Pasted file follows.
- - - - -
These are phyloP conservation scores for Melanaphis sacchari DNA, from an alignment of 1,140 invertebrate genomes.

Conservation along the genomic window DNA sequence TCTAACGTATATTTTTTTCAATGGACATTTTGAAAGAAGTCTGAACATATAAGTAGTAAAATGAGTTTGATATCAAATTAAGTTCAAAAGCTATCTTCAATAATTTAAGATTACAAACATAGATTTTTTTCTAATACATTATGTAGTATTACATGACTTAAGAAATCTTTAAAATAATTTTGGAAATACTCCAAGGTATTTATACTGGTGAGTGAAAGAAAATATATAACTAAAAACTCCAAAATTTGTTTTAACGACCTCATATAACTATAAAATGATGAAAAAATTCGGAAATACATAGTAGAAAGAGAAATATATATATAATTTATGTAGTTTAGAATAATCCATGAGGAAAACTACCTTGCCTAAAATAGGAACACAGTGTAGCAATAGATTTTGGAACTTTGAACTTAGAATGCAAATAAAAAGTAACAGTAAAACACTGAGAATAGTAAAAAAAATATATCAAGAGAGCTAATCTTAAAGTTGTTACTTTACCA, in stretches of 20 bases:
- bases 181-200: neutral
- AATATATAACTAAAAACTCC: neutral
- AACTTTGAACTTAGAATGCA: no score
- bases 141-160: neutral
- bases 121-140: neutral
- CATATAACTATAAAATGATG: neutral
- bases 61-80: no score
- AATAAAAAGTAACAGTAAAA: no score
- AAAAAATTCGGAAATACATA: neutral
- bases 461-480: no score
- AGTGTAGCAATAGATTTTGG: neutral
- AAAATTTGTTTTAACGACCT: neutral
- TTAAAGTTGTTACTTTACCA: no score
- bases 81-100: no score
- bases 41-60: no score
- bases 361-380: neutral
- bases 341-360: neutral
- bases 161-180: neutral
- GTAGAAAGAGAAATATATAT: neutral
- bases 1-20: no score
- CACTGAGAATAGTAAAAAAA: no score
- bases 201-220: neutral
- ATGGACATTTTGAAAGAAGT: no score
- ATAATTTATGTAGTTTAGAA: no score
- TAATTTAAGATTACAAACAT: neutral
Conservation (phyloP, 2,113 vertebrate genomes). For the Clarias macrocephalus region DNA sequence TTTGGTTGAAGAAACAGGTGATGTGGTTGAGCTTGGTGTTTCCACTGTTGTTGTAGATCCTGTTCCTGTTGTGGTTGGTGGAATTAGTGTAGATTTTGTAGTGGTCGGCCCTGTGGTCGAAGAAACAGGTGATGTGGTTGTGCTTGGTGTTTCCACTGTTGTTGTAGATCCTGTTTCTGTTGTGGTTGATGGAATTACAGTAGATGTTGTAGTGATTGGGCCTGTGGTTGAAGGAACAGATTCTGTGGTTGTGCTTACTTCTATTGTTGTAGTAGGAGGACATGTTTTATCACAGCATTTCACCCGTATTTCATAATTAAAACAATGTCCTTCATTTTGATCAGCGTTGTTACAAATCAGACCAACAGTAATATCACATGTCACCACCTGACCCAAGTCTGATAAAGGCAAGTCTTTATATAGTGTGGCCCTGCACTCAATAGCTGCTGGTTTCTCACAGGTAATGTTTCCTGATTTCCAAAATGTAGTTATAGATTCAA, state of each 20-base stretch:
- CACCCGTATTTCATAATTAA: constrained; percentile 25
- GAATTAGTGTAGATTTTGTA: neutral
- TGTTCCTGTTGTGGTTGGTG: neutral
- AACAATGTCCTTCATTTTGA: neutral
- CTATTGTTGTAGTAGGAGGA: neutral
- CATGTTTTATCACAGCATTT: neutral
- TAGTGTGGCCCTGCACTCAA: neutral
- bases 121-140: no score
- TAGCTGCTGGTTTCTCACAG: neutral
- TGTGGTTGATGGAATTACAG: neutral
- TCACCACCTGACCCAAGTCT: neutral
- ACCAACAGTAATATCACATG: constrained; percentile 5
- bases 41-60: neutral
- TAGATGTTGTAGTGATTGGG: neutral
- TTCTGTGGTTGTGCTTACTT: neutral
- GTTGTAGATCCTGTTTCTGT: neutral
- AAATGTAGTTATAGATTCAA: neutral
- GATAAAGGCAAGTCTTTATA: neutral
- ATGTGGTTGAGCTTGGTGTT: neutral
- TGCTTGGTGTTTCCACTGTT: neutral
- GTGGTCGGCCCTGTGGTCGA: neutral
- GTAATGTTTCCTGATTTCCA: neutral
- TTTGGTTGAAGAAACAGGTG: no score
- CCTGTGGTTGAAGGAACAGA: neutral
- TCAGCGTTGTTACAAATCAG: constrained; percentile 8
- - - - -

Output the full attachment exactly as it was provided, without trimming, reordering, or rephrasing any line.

These are phyloP conservation scores for Melanaphis sacchari DNA, from an alignment of 1,140 invertebrate genomes.

Conservation along the genomic window DNA sequence TCTAACGTATATTTTTTTCAATGGACATTTTGAAAGAAGTCTGAACATATAAGTAGTAAAATGAGTTTGATATCAAATTAAGTTCAAAAGCTATCTTCAATAATTTAAGATTACAAACATAGATTTTTTTCTAATACATTATGTAGTATTACATGACTTAAGAAATCTTTAAAATAATTTTGGAAATACTCCAAGGTATTTATACTGGTGAGTGAAAGAAAATATATAACTAAAAACTCCAAAATTTGTTTTAACGACCTCATATAACTATAAAATGATGAAAAAATTCGGAAATACATAGTAGAAAGAGAAATATATATATAATTTATGTAGTTTAGAATAATCCATGAGGAAAACTACCTTGCCTAAAATAGGAACACAGTGTAGCAATAGATTTTGGAACTTTGAACTTAGAATGCAAATAAAAAGTAACAGTAAAACACTGAGAATAGTAAAAAAAATATATCAAGAGAGCTAATCTTAAAGTTGTTACTTTACCA, in stretches of 20 bases:
- bases 181-200: neutral
- AATATATAACTAAAAACTCC: neutral
- AACTTTGAACTTAGAATGCA: no score
- bases 141-160: neutral
- bases 121-140: neutral
- CATATAACTATAAAATGATG: neutral
- bases 61-80: no score
- AATAAAAAGTAACAGTAAAA: no score
- AAAAAATTCGGAAATACATA: neutral
- bases 461-480: no score
- AGTGTAGCAATAGATTTTGG: neutral
- AAAATTTGTTTTAACGACCT: neutral
- TTAAAGTTGTTACTTTACCA: no score
- bases 81-100: no score
- bases 41-60: no score
- bases 361-380: neutral
- bases 341-360: neutral
- bases 161-180: neutral
- GTAGAAAGAGAAATATATAT: neutral
- bases 1-20: no score
- CACTGAGAATAGTAAAAAAA: no score
- bases 201-220: neutral
- ATGGACATTTTGAAAGAAGT: no score
- ATAATTTATGTAGTTTAGAA: no score
- TAATTTAAGATTACAAACAT: neutral
Conservation (phyloP, 2,113 vertebrate genomes). For the Clarias macrocephalus region DNA sequence TTTGGTTGAAGAAACAGGTGATGTGGTTGAGCTTGGTGTTTCCACTGTTGTTGTAGATCCTGTTCCTGTTGTGGTTGGTGGAATTAGTGTAGATTTTGTAGTGGTCGGCCCTGTGGTCGAAGAAACAGGTGATGTGGTTGTGCTTGGTGTTTCCACTGTTGTTGTAGATCCTGTTTCTGTTGTGGTTGATGGAATTACAGTAGATGTTGTAGTGATTGGGCCTGTGGTTGAAGGAACAGATTCTGTGGTTGTGCTTACTTCTATTGTTGTAGTAGGAGGACATGTTTTATCACAGCATTTCACCCGTATTTCATAATTAAAACAATGTCCTTCATTTTGATCAGCGTTGTTACAAATCAGACCAACAGTAATATCACATGTCACCACCTGACCCAAGTCTGATAAAGGCAAGTCTTTATATAGTGTGGCCCTGCACTCAATAGCTGCTGGTTTCTCACAGGTAATGTTTCCTGATTTCCAAAATGTAGTTATAGATTCAA, state of each 20-base stretch:
- CACCCGTATTTCATAATTAA: constrained; percentile 25
- GAATTAGTGTAGATTTTGTA: neutral
- TGTTCCTGTTGTGGTTGGTG: neutral
- AACAATGTCCTTCATTTTGA: neutral
- CTATTGTTGTAGTAGGAGGA: neutral
- CATGTTTTATCACAGCATTT: neutral
- TAGTGTGGCCCTGCACTCAA: neutral
- bases 121-140: no score
- TAGCTGCTGGTTTCTCACAG: neutral
- TGTGGTTGATGGAATTACAG: neutral
- TCACCACCTGACCCAAGTCT: neutral
- ACCAACAGTAATATCACATG: constrained; percentile 5
- bases 41-60: neutral
- TAGATGTTGTAGTGATTGGG: neutral
- TTCTGTGGTTGTGCTTACTT: neutral
- GTTGTAGATCCTGTTTCTGT: neutral
- AAATGTAGTTATAGATTCAA: neutral
- GATAAAGGCAAGTCTTTATA: neutral
- ATGTGGTTGAGCTTGGTGTT: neutral
- TGCTTGGTGTTTCCACTGTT: neutral
- GTGGTCGGCCCTGTGGTCGA: neutral
- GTAATGTTTCCTGATTTCCA: neutral
- TTTGGTTGAAGAAACAGGTG: no score
- CCTGTGGTTGAAGGAACAGA: neutral
- TCAGCGTTGTTACAAATCAG: constrained; percentile 8